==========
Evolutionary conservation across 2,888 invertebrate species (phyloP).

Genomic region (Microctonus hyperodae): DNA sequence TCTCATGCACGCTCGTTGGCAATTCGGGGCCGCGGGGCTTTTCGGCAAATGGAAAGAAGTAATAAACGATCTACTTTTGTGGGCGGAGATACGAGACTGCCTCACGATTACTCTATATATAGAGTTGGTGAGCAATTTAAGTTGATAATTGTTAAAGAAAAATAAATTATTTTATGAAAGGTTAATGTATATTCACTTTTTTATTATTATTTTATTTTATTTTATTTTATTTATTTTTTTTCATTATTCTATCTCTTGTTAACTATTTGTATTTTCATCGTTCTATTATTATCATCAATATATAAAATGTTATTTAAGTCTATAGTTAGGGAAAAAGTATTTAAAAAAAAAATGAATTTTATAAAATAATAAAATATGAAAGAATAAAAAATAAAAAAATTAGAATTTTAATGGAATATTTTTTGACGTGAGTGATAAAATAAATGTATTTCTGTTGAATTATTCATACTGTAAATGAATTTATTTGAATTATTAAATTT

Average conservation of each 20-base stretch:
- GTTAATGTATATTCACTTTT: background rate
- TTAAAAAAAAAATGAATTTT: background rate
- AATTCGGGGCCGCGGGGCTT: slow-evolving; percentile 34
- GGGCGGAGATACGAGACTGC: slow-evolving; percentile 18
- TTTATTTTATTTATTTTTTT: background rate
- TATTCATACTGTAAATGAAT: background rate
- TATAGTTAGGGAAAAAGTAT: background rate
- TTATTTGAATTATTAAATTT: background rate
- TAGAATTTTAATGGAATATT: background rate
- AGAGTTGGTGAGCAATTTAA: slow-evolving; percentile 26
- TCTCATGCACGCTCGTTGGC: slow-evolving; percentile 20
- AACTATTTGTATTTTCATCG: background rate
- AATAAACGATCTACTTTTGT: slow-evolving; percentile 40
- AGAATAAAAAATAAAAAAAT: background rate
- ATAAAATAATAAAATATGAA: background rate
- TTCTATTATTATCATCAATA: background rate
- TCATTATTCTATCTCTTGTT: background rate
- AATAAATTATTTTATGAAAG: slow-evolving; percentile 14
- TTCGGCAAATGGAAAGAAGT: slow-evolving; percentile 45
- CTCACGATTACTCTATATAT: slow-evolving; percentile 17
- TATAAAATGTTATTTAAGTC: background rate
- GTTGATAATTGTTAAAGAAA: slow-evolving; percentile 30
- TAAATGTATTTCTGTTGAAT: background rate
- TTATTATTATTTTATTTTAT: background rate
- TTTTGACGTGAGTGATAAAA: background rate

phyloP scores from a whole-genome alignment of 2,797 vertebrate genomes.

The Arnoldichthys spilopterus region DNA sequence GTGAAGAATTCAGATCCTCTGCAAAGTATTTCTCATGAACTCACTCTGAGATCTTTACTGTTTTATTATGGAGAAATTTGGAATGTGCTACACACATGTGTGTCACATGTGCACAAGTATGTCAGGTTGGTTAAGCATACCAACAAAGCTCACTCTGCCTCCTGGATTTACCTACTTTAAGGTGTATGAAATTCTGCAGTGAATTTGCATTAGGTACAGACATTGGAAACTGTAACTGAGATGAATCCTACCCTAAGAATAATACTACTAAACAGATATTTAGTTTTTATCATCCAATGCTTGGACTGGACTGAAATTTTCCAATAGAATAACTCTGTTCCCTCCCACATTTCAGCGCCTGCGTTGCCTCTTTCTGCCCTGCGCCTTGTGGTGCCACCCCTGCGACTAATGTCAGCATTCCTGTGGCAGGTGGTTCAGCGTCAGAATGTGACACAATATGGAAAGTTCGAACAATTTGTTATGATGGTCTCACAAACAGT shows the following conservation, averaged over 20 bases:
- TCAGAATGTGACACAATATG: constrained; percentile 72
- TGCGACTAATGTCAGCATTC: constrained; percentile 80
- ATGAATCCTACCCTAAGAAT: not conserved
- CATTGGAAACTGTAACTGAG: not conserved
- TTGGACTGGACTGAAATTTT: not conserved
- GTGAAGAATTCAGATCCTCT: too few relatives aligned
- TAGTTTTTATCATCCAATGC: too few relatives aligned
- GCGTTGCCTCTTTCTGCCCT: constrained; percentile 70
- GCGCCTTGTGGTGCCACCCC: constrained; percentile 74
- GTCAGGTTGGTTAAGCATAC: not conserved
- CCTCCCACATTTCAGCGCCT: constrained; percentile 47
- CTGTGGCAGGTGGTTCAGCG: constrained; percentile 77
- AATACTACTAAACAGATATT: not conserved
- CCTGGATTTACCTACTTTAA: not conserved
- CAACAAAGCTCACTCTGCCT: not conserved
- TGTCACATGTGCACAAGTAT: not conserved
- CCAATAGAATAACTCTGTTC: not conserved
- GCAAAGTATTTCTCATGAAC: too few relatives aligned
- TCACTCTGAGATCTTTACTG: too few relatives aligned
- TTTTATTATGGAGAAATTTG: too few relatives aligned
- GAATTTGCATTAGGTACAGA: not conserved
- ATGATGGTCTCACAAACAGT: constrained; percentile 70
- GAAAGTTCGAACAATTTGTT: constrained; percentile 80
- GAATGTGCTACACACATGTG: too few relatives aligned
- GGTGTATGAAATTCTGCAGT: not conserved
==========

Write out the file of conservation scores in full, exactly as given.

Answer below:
Evolutionary conservation across 2,888 invertebrate species (phyloP).

Genomic region (Microctonus hyperodae): DNA sequence TCTCATGCACGCTCGTTGGCAATTCGGGGCCGCGGGGCTTTTCGGCAAATGGAAAGAAGTAATAAACGATCTACTTTTGTGGGCGGAGATACGAGACTGCCTCACGATTACTCTATATATAGAGTTGGTGAGCAATTTAAGTTGATAATTGTTAAAGAAAAATAAATTATTTTATGAAAGGTTAATGTATATTCACTTTTTTATTATTATTTTATTTTATTTTATTTTATTTATTTTTTTTCATTATTCTATCTCTTGTTAACTATTTGTATTTTCATCGTTCTATTATTATCATCAATATATAAAATGTTATTTAAGTCTATAGTTAGGGAAAAAGTATTTAAAAAAAAAATGAATTTTATAAAATAATAAAATATGAAAGAATAAAAAATAAAAAAATTAGAATTTTAATGGAATATTTTTTGACGTGAGTGATAAAATAAATGTATTTCTGTTGAATTATTCATACTGTAAATGAATTTATTTGAATTATTAAATTT

Average conservation of each 20-base stretch:
- GTTAATGTATATTCACTTTT: background rate
- TTAAAAAAAAAATGAATTTT: background rate
- AATTCGGGGCCGCGGGGCTT: slow-evolving; percentile 34
- GGGCGGAGATACGAGACTGC: slow-evolving; percentile 18
- TTTATTTTATTTATTTTTTT: background rate
- TATTCATACTGTAAATGAAT: background rate
- TATAGTTAGGGAAAAAGTAT: background rate
- TTATTTGAATTATTAAATTT: background rate
- TAGAATTTTAATGGAATATT: background rate
- AGAGTTGGTGAGCAATTTAA: slow-evolving; percentile 26
- TCTCATGCACGCTCGTTGGC: slow-evolving; percentile 20
- AACTATTTGTATTTTCATCG: background rate
- AATAAACGATCTACTTTTGT: slow-evolving; percentile 40
- AGAATAAAAAATAAAAAAAT: background rate
- ATAAAATAATAAAATATGAA: background rate
- TTCTATTATTATCATCAATA: background rate
- TCATTATTCTATCTCTTGTT: background rate
- AATAAATTATTTTATGAAAG: slow-evolving; percentile 14
- TTCGGCAAATGGAAAGAAGT: slow-evolving; percentile 45
- CTCACGATTACTCTATATAT: slow-evolving; percentile 17
- TATAAAATGTTATTTAAGTC: background rate
- GTTGATAATTGTTAAAGAAA: slow-evolving; percentile 30
- TAAATGTATTTCTGTTGAAT: background rate
- TTATTATTATTTTATTTTAT: background rate
- TTTTGACGTGAGTGATAAAA: background rate

phyloP scores from a whole-genome alignment of 2,797 vertebrate genomes.

The Arnoldichthys spilopterus region DNA sequence GTGAAGAATTCAGATCCTCTGCAAAGTATTTCTCATGAACTCACTCTGAGATCTTTACTGTTTTATTATGGAGAAATTTGGAATGTGCTACACACATGTGTGTCACATGTGCACAAGTATGTCAGGTTGGTTAAGCATACCAACAAAGCTCACTCTGCCTCCTGGATTTACCTACTTTAAGGTGTATGAAATTCTGCAGTGAATTTGCATTAGGTACAGACATTGGAAACTGTAACTGAGATGAATCCTACCCTAAGAATAATACTACTAAACAGATATTTAGTTTTTATCATCCAATGCTTGGACTGGACTGAAATTTTCCAATAGAATAACTCTGTTCCCTCCCACATTTCAGCGCCTGCGTTGCCTCTTTCTGCCCTGCGCCTTGTGGTGCCACCCCTGCGACTAATGTCAGCATTCCTGTGGCAGGTGGTTCAGCGTCAGAATGTGACACAATATGGAAAGTTCGAACAATTTGTTATGATGGTCTCACAAACAGT shows the following conservation, averaged over 20 bases:
- TCAGAATGTGACACAATATG: constrained; percentile 72
- TGCGACTAATGTCAGCATTC: constrained; percentile 80
- ATGAATCCTACCCTAAGAAT: not conserved
- CATTGGAAACTGTAACTGAG: not conserved
- TTGGACTGGACTGAAATTTT: not conserved
- GTGAAGAATTCAGATCCTCT: too few relatives aligned
- TAGTTTTTATCATCCAATGC: too few relatives aligned
- GCGTTGCCTCTTTCTGCCCT: constrained; percentile 70
- GCGCCTTGTGGTGCCACCCC: constrained; percentile 74
- GTCAGGTTGGTTAAGCATAC: not conserved
- CCTCCCACATTTCAGCGCCT: constrained; percentile 47
- CTGTGGCAGGTGGTTCAGCG: constrained; percentile 77
- AATACTACTAAACAGATATT: not conserved
- CCTGGATTTACCTACTTTAA: not conserved
- CAACAAAGCTCACTCTGCCT: not conserved
- TGTCACATGTGCACAAGTAT: not conserved
- CCAATAGAATAACTCTGTTC: not conserved
- GCAAAGTATTTCTCATGAAC: too few relatives aligned
- TCACTCTGAGATCTTTACTG: too few relatives aligned
- TTTTATTATGGAGAAATTTG: too few relatives aligned
- GAATTTGCATTAGGTACAGA: not conserved
- ATGATGGTCTCACAAACAGT: constrained; percentile 70
- GAAAGTTCGAACAATTTGTT: constrained; percentile 80
- GAATGTGCTACACACATGTG: too few relatives aligned
- GGTGTATGAAATTCTGCAGT: not conserved